Millennials and Liturgy

In Confessions of a High Church Millennial, Erik Parker writes:

For many of my 31 years in the church, I have been told that my generation is a group of moths attracted to the glitz and glamour of projections screens showing videos in church, electric guitars and drum kits playing the music we can hear on Christian radio and cool, hip preachers who speak “authentically.” …

I am a millennial and I am drawn to tradition, to wrote [sic] prayers, to words passed on to me from generations before. The symbols and ritual actions point to God in ways that nothing else has in my experience, not sunsets or Christian radio, not preachers with graphic T-shirts and 45 minute sermons. I don’t think I am alone. I am not saying that every millennial wants what I want. Liturgy is what it is, it doesn’t really sell itself. And I think many of my generation are not interested in being sold faith.

He describes the some of the impact of liturgical worship as he perceives it:

Liturgy ties us together, rather than emphasizing our personal or generational experiences. …

When you become a liturgy person, all those familiar texts like the Gloria … start to come to your mind like the baseball stats that so many dads seem to know – they come automatically. …

Worship starts to take on a rhythm and pattern that you can’t escape. You will eventually find that worship is something where you always know what is going to happen next, or that your body knows what to do next. …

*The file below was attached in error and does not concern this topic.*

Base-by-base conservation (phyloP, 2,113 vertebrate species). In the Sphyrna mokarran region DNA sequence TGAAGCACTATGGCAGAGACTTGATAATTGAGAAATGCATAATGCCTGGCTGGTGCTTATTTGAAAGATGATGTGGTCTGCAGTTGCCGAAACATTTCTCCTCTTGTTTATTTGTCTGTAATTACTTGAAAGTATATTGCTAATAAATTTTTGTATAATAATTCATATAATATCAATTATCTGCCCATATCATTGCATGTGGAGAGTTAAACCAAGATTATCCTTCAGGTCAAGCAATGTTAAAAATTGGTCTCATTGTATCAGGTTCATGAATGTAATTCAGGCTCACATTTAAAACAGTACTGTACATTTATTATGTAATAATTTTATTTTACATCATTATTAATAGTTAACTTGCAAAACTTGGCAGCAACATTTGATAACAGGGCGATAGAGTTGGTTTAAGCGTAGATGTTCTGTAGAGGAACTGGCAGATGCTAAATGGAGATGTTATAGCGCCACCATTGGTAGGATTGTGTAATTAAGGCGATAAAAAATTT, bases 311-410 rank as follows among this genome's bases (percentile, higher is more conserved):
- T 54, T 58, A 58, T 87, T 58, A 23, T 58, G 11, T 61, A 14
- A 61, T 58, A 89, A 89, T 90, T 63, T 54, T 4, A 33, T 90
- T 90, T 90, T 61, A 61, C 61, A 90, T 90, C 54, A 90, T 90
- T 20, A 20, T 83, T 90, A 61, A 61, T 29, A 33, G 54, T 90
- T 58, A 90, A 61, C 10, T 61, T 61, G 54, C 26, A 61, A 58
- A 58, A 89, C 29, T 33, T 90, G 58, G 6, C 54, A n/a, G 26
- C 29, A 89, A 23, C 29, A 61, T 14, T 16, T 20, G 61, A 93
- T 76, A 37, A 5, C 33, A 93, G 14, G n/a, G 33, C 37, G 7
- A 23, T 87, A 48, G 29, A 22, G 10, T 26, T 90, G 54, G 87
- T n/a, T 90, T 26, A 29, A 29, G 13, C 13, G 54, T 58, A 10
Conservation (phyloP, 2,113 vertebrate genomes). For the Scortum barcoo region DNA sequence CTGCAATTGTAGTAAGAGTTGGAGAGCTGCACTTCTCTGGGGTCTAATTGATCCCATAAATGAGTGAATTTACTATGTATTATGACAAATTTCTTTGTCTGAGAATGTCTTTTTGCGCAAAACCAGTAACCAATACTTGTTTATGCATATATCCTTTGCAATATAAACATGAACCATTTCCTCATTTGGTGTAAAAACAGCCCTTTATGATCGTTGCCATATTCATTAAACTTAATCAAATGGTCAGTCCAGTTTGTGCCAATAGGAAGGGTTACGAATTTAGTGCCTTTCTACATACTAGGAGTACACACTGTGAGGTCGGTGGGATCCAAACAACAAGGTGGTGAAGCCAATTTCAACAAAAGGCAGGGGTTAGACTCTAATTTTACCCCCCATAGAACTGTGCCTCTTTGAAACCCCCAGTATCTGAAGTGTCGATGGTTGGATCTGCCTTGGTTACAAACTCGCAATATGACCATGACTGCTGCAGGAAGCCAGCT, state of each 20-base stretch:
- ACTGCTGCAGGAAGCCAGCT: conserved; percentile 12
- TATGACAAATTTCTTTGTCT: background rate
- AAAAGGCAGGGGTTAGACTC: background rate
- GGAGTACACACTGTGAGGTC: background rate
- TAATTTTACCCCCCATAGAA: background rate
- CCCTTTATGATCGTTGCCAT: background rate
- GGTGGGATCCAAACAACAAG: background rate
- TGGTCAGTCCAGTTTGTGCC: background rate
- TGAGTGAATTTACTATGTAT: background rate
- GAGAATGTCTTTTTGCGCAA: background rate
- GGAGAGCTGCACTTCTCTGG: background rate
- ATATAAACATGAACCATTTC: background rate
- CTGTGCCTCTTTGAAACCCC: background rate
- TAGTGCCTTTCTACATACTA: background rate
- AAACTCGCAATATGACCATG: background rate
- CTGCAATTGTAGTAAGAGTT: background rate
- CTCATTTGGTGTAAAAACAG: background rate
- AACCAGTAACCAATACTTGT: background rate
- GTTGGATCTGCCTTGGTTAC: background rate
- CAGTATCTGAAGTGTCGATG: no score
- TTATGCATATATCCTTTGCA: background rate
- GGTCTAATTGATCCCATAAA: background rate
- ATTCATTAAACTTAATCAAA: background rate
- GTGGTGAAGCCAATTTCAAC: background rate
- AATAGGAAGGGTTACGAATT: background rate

When you are a liturgy person, you can show up for Anglican, Episcopalian, Roman Catholic or Lutheran worship and generally know what is going on. You might even find yourself singing songs you have never sung before because you already know the words. …

I am a boomer – not a millenial – but I experience liturgical worship in the “Great Tradition” in much the same way.

Tennent on Devotional Reading

From Timothy Tennent: Moving from Tepid Devotional Reading to a People of One Book

The central problem with most (not all) daily devotionals is that they inadvertently teach us the wrong way to approach scripture. Devotionals generally cherry pick some verse from Scripture and use that as a jumping off place to say something vague and moralistic which we already knew to be true before we started the devotional. What they do not do is to teach us to follow a biblical argument in a particular passage and really understand what the passage is seeking to teach. The purpose of the devotional is often to “inspire” rather than to “teach.” The inadvertent result is that the Christian gospel which is presented in these devotionals is often so domesticated and small that it is no wonder that we are left empty.

Four C’s of Salvation

1 Thessalonians 1:1–10

Paul’s first letter to the church at Thessalonica is generally considered to be the oldest document in the New Testament. It is usually dated around the year 50 CE, or 17-20 years after Jesus’ resurrection. It is the earliest written witness, then, of what the Christian faith meant for the Gentiles who first heard it preached in the Greco-Roman world.